The UK government may not be able to guarantee the country will have enough nuclear inspectors when it leaves the European Union, according to BBC. The UK Office of Nuclear Regulation (ONR) has recruited four new safeguards inspectors but needs more time to fill the specialised roles, BBC said. Nuclear minister Richard Harrington was quoted by BBC as telling the UK parliament’s business committee that the UK had “plenty of time” to recruit the necessary staff, but BBC said he did not commit to a firm guarantee. The UK government introduced a bill to Parliament on 11 October 2017 that seeks to establish a domestic nuclear safeguards regime following Brexit. The government said the Nuclear Safeguards Bill will bolster the roles and responsibilities of the ONR once the UK leaves Euratom, which oversees the movement of nuclear materials across Europe. Mr Harrington confirmed the UK was committed to leaving Euratom at the same time as leaving the EU in March 2019. BBC also quoted Mina Golshan, deputy chief inspector at the ONR, as saying that she was confident the UK would continue to meet its international safeguarding obligations after that date, but the ONR would need at least another two years to set up a custom-made domestic safeguarding regime. According to Ms Golshan, the biggest problem was recruiting new safeguards inspectors from a “limited pool of expertise”. “To get to a point where we can deliver a regime by 2019 we need 10 to 12 additional inspectors and for us to be able to be up and running by two years after that probably around 20 to 25 inspectors”, Ms Golshan told the parliamentary committee.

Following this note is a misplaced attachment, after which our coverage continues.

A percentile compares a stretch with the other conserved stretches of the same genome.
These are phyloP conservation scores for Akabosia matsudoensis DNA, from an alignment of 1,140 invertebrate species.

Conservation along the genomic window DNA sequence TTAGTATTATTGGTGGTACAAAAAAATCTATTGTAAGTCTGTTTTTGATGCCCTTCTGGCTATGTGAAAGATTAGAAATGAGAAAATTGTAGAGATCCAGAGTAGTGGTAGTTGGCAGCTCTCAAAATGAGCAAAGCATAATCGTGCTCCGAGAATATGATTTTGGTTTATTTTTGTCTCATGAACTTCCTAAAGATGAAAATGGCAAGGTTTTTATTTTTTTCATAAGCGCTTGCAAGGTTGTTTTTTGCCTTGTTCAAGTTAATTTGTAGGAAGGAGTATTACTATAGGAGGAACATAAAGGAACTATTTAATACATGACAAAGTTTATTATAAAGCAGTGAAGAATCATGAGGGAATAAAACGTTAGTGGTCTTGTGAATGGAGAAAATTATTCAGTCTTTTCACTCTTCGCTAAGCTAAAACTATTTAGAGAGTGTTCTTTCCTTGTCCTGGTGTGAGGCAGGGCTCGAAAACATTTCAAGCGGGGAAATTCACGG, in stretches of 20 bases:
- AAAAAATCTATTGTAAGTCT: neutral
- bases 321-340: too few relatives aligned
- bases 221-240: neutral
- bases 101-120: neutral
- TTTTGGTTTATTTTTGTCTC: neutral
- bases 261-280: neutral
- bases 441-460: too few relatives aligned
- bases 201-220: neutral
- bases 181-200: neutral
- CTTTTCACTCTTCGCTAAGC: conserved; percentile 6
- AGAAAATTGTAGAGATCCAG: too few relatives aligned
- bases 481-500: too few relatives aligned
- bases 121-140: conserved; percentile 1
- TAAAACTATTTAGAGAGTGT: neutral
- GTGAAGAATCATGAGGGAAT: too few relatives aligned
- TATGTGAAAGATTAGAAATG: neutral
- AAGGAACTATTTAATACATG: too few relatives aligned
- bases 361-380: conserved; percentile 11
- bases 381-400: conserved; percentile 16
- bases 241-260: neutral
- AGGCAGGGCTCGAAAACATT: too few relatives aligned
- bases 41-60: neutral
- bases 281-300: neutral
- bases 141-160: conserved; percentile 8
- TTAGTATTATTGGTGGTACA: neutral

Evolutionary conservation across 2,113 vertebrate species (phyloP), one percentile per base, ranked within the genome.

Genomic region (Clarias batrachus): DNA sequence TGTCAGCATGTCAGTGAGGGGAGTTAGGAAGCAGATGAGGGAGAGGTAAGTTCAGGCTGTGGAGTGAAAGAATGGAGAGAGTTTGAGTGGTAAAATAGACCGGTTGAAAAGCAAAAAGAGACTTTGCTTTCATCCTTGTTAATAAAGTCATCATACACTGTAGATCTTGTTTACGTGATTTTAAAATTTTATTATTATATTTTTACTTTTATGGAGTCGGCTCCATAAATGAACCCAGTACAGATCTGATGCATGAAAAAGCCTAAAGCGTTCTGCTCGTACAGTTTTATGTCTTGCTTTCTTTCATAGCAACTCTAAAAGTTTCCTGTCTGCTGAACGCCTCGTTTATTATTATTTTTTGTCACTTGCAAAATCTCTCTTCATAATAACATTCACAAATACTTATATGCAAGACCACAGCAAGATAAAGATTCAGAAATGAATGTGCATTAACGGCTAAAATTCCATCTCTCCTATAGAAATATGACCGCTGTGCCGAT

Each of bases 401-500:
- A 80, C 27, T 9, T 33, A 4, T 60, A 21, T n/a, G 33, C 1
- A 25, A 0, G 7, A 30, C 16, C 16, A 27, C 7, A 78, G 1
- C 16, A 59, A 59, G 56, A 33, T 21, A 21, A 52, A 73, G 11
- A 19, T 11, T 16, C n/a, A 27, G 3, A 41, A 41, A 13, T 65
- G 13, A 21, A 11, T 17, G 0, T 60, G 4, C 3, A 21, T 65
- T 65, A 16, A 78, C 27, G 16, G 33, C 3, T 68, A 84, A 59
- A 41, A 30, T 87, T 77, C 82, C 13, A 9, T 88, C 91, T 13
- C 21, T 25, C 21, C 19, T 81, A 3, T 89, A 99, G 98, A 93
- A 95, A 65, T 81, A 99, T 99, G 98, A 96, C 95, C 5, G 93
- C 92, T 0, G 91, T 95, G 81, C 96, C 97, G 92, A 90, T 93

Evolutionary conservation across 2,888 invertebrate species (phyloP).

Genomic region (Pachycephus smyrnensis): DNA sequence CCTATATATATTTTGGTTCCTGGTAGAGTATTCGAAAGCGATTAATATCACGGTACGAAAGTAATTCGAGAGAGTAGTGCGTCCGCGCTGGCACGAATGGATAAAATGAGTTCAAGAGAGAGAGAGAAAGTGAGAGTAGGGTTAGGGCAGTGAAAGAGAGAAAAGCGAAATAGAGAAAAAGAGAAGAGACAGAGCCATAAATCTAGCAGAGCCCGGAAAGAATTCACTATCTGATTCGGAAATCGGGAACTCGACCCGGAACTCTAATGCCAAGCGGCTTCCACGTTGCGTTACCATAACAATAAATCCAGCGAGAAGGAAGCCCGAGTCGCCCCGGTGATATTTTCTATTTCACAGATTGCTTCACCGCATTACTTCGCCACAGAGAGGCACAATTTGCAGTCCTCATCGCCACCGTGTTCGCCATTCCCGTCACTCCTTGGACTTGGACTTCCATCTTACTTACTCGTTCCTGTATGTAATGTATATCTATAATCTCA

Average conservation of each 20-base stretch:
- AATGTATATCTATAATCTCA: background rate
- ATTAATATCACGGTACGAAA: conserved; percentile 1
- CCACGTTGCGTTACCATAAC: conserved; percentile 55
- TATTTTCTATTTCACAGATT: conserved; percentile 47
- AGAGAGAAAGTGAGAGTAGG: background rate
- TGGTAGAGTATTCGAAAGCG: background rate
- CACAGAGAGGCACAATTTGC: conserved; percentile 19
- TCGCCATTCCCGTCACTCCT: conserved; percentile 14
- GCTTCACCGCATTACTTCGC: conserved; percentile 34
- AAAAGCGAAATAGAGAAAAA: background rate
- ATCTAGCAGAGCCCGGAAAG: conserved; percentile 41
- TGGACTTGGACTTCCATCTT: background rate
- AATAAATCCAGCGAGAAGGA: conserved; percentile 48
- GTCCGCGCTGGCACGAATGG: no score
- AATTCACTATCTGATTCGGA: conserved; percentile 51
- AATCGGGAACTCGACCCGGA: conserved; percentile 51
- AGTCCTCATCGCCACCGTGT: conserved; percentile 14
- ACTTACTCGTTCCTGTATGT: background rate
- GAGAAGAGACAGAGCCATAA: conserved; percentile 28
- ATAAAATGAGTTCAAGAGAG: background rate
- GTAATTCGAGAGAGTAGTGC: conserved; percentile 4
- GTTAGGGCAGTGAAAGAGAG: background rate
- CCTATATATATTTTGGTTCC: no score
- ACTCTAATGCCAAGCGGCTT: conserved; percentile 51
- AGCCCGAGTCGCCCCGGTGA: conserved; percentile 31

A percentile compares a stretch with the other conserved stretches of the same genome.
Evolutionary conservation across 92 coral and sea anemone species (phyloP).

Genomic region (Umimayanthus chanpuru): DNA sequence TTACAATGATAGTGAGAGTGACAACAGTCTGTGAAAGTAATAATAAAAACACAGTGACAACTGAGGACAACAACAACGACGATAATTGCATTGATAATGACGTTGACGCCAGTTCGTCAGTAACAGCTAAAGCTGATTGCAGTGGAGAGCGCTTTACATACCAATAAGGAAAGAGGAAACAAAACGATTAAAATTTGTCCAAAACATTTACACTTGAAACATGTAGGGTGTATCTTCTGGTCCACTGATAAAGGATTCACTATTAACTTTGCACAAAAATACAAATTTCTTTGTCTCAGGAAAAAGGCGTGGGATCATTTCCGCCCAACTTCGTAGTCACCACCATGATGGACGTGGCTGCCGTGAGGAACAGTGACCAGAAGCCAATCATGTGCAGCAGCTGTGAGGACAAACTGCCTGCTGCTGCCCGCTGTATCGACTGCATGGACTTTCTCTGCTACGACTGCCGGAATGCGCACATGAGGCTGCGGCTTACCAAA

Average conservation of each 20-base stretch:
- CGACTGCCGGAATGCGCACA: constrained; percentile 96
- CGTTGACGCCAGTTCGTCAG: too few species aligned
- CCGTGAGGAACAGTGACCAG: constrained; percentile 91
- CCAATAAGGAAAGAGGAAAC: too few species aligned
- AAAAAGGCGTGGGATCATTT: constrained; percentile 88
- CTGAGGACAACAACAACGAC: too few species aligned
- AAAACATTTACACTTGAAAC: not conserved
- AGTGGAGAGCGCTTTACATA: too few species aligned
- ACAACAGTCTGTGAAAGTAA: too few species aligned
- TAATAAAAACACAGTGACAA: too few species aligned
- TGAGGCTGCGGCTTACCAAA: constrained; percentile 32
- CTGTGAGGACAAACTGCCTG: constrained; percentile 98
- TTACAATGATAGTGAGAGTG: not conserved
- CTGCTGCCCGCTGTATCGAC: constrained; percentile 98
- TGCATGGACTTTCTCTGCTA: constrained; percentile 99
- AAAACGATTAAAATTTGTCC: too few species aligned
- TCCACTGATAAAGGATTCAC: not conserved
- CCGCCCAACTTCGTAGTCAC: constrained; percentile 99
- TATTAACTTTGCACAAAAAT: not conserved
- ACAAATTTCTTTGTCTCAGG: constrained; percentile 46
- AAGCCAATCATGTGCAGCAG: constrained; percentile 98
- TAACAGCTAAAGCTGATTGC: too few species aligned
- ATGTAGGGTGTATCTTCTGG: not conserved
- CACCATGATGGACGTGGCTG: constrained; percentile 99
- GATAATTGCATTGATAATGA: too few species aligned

Nucnet 3rd Nov 2017 read more »
BREXIT could push the United Kingdom into an energy crisis if the Government fails to agree on a nuclear power deal to adopt after it leaves the EU, Nuclear Industry Association (NIA) chief executive Tom Greatrex warned.
Express 8th Nov 2017 read more »